Tuesday, June 24, 2008

It's All in the Details

By Mike Crawmer

Monday morning’s commute took me past a bus shelter in one of the city’s transition neighborhoods. Walking toward the shelter was a kid, maybe 17, 18 years old, wearing ghetto-wannabe attire: baggy, multi-pocketed pants that clung precariously to narrow hips and an oversized t-shirt.

I wouldn’t have given him a second look--nothing about his dreary clichéd uniform merited special notice--but for what he did as he reached the shelter: He looked down and, self-consciously, smoothed out his t-shirt.

That little detail almost caused me to run a red light. Such fastidiousness was unexpected. He wasn’t like any of the legions of kids I see every school day outside the local high school. They are completely comfortable in their look, whether wrinkled or ironed.

This kid was trying for that “look,” but for some reason he still felt a need to look neat. Why? Was his mother’s complaint that he looked like a slob still ringing in his ears? Or did I misread his action totally, and he was actually just trying to get his t-shirt to hang even lower toward his knees? His choice of clothes told me he wanted to fit in. That one action told me that he really cared how he looked, and a lot more.

As you can see, one action was enough to jump-start my early-morning grey cells. It’s often that way: An unexpected detail--the speed walker stopping to pick up a quarter, the seemingly happily married coworker who shows up one day without his wedding band--sparks the imagination and before you knows it, a story is a-borning.

Finding the right details that makes fictional characters believable creations is not easy. At least for me. Only recently did I come up with a detail that helps describe one of my characters--and the fact that I can use that detail as a clue makes it all the more valuable. As for my other characters, some have endearing, memorable (I hope) quirks--one 70-something neighbor wears hand-knit shawls even on the hottest summer day--some don’t. Not yet. But I’m working on it.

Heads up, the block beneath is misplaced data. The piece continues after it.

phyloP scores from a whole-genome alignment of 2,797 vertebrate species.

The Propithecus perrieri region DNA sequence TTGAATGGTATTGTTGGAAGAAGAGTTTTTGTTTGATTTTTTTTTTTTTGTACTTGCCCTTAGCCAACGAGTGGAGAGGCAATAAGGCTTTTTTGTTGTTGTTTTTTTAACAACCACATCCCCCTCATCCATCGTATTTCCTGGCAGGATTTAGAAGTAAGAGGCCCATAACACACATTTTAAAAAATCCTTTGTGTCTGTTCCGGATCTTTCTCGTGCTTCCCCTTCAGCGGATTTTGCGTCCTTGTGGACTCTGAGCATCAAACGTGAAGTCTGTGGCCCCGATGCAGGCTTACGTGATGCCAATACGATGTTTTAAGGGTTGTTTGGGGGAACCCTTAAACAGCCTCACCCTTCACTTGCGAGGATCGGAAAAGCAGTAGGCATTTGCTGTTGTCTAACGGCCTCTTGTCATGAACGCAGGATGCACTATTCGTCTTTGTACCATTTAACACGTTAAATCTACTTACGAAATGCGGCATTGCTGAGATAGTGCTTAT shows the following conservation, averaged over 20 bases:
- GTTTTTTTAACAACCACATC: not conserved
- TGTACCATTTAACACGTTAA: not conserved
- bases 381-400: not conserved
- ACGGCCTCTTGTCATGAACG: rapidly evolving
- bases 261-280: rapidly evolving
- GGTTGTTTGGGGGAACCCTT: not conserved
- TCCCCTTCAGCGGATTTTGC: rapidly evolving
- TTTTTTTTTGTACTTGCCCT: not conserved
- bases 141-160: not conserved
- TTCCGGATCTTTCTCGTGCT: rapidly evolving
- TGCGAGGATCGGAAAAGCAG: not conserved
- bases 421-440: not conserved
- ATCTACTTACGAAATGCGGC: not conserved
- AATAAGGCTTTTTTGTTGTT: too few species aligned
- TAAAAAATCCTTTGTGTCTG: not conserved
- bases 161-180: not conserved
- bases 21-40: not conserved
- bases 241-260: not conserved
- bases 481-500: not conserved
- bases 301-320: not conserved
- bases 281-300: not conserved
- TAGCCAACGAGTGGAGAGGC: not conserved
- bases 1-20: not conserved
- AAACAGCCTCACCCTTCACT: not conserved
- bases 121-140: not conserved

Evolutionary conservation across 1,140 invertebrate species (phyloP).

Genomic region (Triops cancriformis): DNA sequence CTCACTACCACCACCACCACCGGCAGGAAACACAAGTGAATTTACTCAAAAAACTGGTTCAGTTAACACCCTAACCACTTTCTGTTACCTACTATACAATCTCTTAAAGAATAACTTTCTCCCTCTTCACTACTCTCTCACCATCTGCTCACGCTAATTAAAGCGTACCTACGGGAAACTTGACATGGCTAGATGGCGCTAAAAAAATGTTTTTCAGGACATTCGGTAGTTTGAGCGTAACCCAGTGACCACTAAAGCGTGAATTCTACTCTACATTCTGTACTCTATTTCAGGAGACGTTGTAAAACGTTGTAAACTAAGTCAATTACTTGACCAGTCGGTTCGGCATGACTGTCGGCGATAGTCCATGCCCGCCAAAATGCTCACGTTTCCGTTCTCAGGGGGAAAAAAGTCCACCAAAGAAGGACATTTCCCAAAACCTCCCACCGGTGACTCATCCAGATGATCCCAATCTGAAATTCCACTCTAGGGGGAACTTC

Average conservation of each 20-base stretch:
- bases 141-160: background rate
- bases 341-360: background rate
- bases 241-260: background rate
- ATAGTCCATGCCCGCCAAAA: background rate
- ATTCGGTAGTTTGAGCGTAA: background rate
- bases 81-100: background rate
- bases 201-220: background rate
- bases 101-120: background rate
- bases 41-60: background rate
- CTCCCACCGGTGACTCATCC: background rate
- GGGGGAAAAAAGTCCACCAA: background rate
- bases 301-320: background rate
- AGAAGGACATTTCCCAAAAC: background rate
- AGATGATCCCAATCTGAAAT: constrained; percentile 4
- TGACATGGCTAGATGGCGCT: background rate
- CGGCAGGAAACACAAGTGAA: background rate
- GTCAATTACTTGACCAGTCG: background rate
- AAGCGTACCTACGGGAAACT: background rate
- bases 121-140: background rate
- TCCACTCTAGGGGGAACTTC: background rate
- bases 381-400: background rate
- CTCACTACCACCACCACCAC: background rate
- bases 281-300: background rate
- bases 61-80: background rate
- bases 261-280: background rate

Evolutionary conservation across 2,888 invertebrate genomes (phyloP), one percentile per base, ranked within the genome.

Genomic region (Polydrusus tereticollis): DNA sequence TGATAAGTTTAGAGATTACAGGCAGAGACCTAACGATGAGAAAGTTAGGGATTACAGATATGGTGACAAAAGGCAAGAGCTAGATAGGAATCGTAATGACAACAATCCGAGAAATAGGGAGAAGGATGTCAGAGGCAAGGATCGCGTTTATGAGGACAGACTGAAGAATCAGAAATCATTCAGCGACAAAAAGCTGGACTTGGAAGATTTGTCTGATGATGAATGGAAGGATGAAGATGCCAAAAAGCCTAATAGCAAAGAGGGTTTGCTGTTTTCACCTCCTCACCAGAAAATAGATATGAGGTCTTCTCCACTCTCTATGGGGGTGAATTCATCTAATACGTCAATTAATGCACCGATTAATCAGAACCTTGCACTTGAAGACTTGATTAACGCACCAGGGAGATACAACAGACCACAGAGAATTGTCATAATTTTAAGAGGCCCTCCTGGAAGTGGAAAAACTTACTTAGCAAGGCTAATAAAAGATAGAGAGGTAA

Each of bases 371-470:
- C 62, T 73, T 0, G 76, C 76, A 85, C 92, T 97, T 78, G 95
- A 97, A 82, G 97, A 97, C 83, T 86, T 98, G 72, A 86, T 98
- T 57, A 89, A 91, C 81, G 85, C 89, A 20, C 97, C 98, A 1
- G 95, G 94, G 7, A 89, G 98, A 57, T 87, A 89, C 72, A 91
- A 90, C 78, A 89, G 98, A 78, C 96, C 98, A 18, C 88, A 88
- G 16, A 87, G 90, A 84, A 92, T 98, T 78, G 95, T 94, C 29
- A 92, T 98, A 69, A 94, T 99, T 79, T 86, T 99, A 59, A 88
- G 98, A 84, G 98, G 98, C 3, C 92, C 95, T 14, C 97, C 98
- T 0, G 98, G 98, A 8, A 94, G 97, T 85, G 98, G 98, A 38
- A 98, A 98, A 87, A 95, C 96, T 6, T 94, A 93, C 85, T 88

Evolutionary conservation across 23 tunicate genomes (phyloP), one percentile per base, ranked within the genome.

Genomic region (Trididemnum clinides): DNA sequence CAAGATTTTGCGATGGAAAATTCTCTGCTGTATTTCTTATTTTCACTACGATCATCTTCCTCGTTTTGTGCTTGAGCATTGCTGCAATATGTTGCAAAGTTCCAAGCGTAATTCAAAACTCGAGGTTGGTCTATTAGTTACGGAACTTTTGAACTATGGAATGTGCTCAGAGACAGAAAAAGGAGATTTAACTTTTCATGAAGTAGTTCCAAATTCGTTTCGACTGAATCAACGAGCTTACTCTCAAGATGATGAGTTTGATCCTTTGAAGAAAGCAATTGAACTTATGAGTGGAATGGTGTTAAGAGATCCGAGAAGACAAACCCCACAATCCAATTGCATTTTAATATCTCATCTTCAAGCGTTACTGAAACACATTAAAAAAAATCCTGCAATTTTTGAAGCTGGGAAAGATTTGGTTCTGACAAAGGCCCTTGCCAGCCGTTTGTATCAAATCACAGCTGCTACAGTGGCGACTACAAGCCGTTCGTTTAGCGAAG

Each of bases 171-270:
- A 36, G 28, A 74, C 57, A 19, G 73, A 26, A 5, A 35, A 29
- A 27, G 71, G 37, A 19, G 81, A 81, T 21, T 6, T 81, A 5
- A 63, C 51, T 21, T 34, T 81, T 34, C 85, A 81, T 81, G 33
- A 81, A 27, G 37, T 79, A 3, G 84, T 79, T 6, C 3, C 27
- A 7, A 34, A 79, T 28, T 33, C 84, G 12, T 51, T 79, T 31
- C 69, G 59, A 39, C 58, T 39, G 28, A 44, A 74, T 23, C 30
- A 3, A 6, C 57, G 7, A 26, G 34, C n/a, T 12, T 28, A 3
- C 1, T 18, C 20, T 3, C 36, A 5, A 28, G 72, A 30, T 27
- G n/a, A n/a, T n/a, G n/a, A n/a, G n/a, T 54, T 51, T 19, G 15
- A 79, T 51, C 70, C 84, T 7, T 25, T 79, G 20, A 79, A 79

The kid at the bus shelter has given me an idea I think I can use to good effect. In the meantime, I’ll keep looking.

(It’s only appropriate that I saw this kid where I did. Telling details abound in neighborhoods in transition. There you’ll find a vibrant, boisterous mix of people, as the community makes the transition from hard-scrabble, worn-out blue-collar to energetic rainbow-collar--artists, techies, gays, old-house renovators and young professionals and the shops and restaurants that cater to them. Check ‘em out sometime.)

6 comments:

Tory said...

Mike, what a great detail! I think I will keep that picture of the kid smoothing out his shirt in my mind for a long, long time.

Annette said...

Interesting observations, Mike.

I love to people watch and the quirky things I see often find their ways into my stories. I recently had lunch at an upscale suburban mall where I spotted a woman with messy gray hair, wearing a flame-red jumpsuit, clomping around in platform shoes with a gait reminiscent of a five-year-old girl trying to walk in Mommy's pumps. I have just the spot for her in my next short story.

But I must say, I love the subtlety of your boy at the bus stop. It's those tiny details that really make a character jump off the page for me.

Wilfred Bereswill said...

Mike, there are days when I pick up on details like that and days that nothing clicks. I walk at lunch and my day job is located in a rebuilding inner city area.

I've seen real estate deals and drug deals within blocks of here. It's an interesting area to pick up details.

JennieB said...

Damn, I'm gonna be thinking about this kid all day now! Thanks a lot, Mike...

Cathy said...

Your blog is a tribute to "show, don't tell." Very thought provoking, as always.

nancy said...

Okay, there's a long-running scam in the parking lot of my grocery store. A guy pulls up in a beaten-up minivan while I'm putting groceries in the back of my car. He ask directions for the nearest Wal-Mart. He expresses confusion as I proceed to give him details. He pulls closer and as the directions become more specific, he finally reveals he doesn't have enough gas to get to the Wal-Mart anyway, so could I loan him a few bucks? This has happened numerous times, and I've stopped even trying to be polite while the scam artist goes thru the drill. But today? The guy actually gets out of the minivan and takes him long, curly blond hair out of his ponytail and begins to comb it as he's nodding and asking questions and gearing up to ask for gas money. I'm still thinking about all that hair of his. Like Fabio's.

Great blog, Mike!